After Durham University, I went looking for a job. And the first job I ever had was with a division of General Motors, which was based in Dunstable, which is near Luton, which is where Vauxhall cars got made. The division that I worked for made car parts and accessories. Fuel pumps and thermostats, and motors and all the bits, spark plugs. So I joined there as a management trainee, and I worked the rounds in a factory in Birkenhead, and it was a factory environment. We started at eight, finished at 4:30. The whole thing started at eight, finished at 4:30. Because to use a phrase very in vogue at the moment, even then it was a just in time business. Stuff left the factories on lorries, and had to be on the production lines for Vauxhall and Fords, and anybody else by them, buy seven o’clock the next morning. So that was my introduction to work, and I ended up taking a place in the personnel department.
Now, General Motors was then an amazing company. It was the biggest car manufacturer in the world. Their slogan was… what’s good for General Motors is good for America. And it was a highly developed, hierarchical structure. Very good employers, and had a policy for everything. And I got there a very good grounding, I was thinking, in industrial administration, basically. But it was a bit boring, and I don’t much like cars. I’ve always had one, but you have to… and so, I think by this time, I was trying to sell them.
I picked up a newspaper one weekend, the Daily Telegraph, because the Daily Telegraph in those days was the jobs paper. And I wrote for four jobs, and I got interviewed for two of them. The advert was for personnel officer. The companies were Sainsbury’s, who as you probably know, they’re a London family owned group of grocery stores, who, one of the first supermarket arrivals on the British scene. And one such was in Dunstable, very impressive. So that sounded good. And the other one was something called Granada, based in Manchester. It said in very short hour, the note said, removal assistance given.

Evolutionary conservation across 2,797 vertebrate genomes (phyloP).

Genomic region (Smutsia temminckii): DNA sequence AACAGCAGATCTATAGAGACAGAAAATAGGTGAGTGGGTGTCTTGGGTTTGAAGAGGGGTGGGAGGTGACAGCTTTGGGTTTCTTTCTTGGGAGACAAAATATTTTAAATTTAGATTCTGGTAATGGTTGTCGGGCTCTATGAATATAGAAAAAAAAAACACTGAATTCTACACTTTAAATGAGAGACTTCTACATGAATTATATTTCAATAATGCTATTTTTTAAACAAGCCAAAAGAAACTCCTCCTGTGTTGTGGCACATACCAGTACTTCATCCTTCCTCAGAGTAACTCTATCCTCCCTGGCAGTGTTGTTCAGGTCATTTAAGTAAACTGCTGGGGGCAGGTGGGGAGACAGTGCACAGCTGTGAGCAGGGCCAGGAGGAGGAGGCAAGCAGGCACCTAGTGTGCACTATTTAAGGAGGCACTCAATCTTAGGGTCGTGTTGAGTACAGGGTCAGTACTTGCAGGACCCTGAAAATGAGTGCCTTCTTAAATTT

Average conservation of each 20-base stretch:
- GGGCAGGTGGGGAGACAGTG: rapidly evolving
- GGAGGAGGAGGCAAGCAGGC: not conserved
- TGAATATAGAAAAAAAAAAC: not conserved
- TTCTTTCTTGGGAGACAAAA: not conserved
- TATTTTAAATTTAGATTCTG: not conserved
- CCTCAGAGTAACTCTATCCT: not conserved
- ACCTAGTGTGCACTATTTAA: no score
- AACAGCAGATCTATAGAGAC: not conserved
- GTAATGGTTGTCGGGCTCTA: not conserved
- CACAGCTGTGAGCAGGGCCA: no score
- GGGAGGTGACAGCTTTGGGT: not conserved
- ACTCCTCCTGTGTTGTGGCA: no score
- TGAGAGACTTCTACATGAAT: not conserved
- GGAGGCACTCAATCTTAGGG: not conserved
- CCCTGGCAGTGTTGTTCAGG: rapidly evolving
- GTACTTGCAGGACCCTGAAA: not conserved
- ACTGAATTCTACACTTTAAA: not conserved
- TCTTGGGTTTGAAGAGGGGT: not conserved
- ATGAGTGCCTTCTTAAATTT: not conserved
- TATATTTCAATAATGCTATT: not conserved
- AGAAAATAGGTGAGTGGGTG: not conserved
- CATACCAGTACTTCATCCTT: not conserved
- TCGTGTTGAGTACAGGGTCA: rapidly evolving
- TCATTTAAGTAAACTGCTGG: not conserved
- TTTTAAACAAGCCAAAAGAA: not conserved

So I went first of all, for my interview in Sainsbury’s. And despite this startling modern supermarket on Dunstable High Street, the headquarters of Sainsbury’s is in Blackfriars in London. Very old, very dark and gloomy building. The man who interviewed me, was wearing a three piece suit with winged collar. And the whole thing reeked of Dickens rather than the future, but another great company as it turned out to be.
So then I went to Manchester and met the then personnel manager, Derek Roberts, very, very nice man. And when I arrived at the television centre, there was nobody wearing suits. There was an atmosphere, and it was cheery and very relaxing. And so I had my interview with Derek Roberts. Now, I had come from a personnel department with about 16 people in it. And my interview was by Derek Roberts who had two secretaries and a clerk, and was looking for a personnel officer. So, we got on all right.
Then they asked me to go for another interview in London, 36 Golden Square, which was the group headquarters then in London, and may still be. I was interviewed by a very tall, quite elderly man. He did have a suit, but he didn’t have the jacket. He had it on the back of his chair. He had braces, I’ll never forget this. He had braces and what’s called armbands, which was a thing that made sure just the right amount of cuff showed. He was very elegant, very courteous. And the first question he asked me was, “Have you ever fired anybody?” Anyway, I managed to convey to him that in a hugely hierarchical organisation like General Motors, it was slightly above my pay grade. I didn’t fire anybody.
And so, we had an interview and eventually quite quickly, I had a letter from him saying that they would offer me this job in Manchester. It would be a salary of £1200 a year, which was £200 a year more than I was earning with General Motors. And I could have an interest free loan of £200, to assist my removal. There was a strange paragraph at the end… ‘we hope you’re free to join us. And probably after about three months, you’ll meet the chairman, Sidney Bernstein.’ I thought that’s an odd thing to say in a letter, isn’t it? So, I accepted. I used the £200 interest free generous terms loan. To my amazement, I was able to buy a house in Manchester. Three bedroom detached house in a place called Offerton, which is just beyond Stockport, for £2,800. I have to say, that was a big factor, because you couldn’t aspire living near London even in those days.